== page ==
I've always been an Olympus person. I started in the seventies with OM1 and OM2s, and it was natural when I started with digital that I should get an E10 then an E20. This was the point at which digital became better on balance than film, and I made a definite choice at this point to stay with Olympus simply because they had the 4/3rds format, when everyone else was going letterbox. I started with and E3, and upgraded in a half-hearted way to an E5, using the standard 12-60, plus the very long but basic 70-300. Suddenly though the sensors in cameras had become better, and I could so easily see the flaws in the 70-300. I got the 50-200, and was delighted to find that at 200 on the new lens I could capture more detail than at 300 on the old lens. The 50 to 200 was almost as good as the 12-60 throughout it's range.

Then I toyed with the idea of the 14-35. I didn't believe it could improve on the 12-60, because in my eyes the pictures it took were flawless. In the end I gave in, and within a week I realised that they gain wasn't better definition, it was instead brilliant contrast and brilliant colours. Now I'm never without this lens - it's the best lens that I've ever owned, and possible will ever in the future. I use it endlessly.

The next step for me was the 7-14, which is another of Olympus' top pro lenses. It makes me anxious to use it, as there is no possibility of a protective lens, as the glass sticks out so much. However, I've had such fun with it. It's a brilliant ultra wide lens, takes photos that are full of life and colour, and get you right into the action - just plain good fun.

So, in my move to getting top pro lenses, I next bought the 70mm macro lens. Yes, it can be used for portraits, but it's really too long for convenience. And indeed, it does do good macro, though be aware that you do need to get a proper flash - those LED ones don't cut the mustard - all the antishake in the world doesn't cope with a macro lens, and your only solution is to stop the motion with a sharp flash. Yes, its a technically great and light lens, but I've never really got any true pleasure from it...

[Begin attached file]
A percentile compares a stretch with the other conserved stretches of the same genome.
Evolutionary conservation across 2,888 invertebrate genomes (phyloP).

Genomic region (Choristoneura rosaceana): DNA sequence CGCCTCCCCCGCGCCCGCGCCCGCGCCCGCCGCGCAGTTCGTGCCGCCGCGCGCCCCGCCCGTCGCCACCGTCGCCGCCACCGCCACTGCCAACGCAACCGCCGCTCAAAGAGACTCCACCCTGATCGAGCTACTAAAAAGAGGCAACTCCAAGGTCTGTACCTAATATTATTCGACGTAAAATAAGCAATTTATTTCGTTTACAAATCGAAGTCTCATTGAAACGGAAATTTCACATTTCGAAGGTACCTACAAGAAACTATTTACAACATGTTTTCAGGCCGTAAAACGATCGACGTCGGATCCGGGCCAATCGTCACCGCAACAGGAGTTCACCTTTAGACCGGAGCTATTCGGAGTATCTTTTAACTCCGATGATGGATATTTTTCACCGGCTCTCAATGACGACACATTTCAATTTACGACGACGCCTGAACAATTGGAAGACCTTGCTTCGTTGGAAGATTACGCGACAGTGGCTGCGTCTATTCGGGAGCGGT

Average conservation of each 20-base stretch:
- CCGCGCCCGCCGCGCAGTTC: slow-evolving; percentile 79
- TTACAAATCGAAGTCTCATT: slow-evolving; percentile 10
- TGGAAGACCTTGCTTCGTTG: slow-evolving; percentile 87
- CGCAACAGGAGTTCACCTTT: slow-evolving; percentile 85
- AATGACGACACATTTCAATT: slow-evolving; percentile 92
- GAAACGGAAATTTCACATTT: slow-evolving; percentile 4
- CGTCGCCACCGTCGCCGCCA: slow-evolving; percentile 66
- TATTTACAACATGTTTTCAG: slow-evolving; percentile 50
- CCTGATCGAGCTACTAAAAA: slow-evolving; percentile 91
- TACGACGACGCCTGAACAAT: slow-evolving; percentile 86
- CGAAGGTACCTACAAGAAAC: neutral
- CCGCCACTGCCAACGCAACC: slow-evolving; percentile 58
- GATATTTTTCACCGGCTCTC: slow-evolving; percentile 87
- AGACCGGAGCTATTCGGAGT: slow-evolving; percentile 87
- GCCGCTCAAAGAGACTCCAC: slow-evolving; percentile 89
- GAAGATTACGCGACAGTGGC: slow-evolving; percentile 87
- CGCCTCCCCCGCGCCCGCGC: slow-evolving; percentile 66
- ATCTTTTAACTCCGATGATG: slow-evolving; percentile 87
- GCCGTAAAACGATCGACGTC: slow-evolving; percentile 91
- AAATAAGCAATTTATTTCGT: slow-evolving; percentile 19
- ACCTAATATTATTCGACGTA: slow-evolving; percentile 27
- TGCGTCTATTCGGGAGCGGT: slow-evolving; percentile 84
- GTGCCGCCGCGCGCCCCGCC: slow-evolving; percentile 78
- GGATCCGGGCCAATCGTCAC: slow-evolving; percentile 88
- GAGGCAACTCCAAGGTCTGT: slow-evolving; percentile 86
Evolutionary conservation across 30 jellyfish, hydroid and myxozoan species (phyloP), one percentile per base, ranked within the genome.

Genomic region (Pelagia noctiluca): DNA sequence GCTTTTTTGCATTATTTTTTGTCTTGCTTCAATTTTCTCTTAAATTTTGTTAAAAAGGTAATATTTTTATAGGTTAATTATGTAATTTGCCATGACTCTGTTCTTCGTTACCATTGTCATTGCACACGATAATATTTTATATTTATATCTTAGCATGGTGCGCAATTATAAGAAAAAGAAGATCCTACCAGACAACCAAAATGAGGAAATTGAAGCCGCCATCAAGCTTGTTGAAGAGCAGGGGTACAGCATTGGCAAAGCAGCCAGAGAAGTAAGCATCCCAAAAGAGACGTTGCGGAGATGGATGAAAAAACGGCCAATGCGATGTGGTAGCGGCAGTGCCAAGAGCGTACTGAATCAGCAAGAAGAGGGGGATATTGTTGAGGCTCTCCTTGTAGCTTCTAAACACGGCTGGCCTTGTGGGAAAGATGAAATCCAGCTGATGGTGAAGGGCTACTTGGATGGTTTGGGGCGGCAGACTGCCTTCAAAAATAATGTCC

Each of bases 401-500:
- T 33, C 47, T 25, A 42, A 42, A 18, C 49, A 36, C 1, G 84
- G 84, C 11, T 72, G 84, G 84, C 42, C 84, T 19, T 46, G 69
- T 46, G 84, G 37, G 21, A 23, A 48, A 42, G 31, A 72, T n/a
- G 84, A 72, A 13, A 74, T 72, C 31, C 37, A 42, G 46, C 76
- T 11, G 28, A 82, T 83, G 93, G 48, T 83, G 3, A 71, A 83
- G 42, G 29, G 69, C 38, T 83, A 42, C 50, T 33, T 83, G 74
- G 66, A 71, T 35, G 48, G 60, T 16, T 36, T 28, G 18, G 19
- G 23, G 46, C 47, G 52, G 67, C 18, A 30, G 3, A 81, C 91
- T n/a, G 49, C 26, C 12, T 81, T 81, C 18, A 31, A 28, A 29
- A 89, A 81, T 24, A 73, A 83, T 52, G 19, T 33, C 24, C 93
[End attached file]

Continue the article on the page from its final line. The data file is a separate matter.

... and thus I've come to this lens. I've bought one now, and have done all the stuff you do - comparisons with the 50 - 200. At 200, there's more detail than in the 35-100 at 100. That's inevitable really as the 50 - 200 is pixel sharp. And even with a 2x converter, which I have, the 5-100 is no sharper at the top end, though a little bit brighter. But this time I know what I'm looking for. Not end of the lens detail, but the same contrast and brightness and colour in my pictures that I found with the 14-35. This lens delivers it all. I've been using it at dawn and dusk, for badgers and foxes, with great results. Oh, and guillemots too, though they sadly are just a bit too far away! I'm really pleased with it, and wish I hadn't waited so long to get it. It is rather heavy, but not impossibly so. It's not something that you'd choose to go out walking with, but if you've got a shot in mind, it's certainly worth carrying it, and the weight of the lens is near the far end of the camera, which means it's easy to hold steady.

This is a lens that's at the end of a line, and I know that I'll have to move on one day. Some people say that this isn't for someone who isn't a fully fledged professional photographer, but if you enjoy photography and want to extend the quality of your photos beyond the mid-range, then I'd reluctantly say to you that yes, this lens is worth having.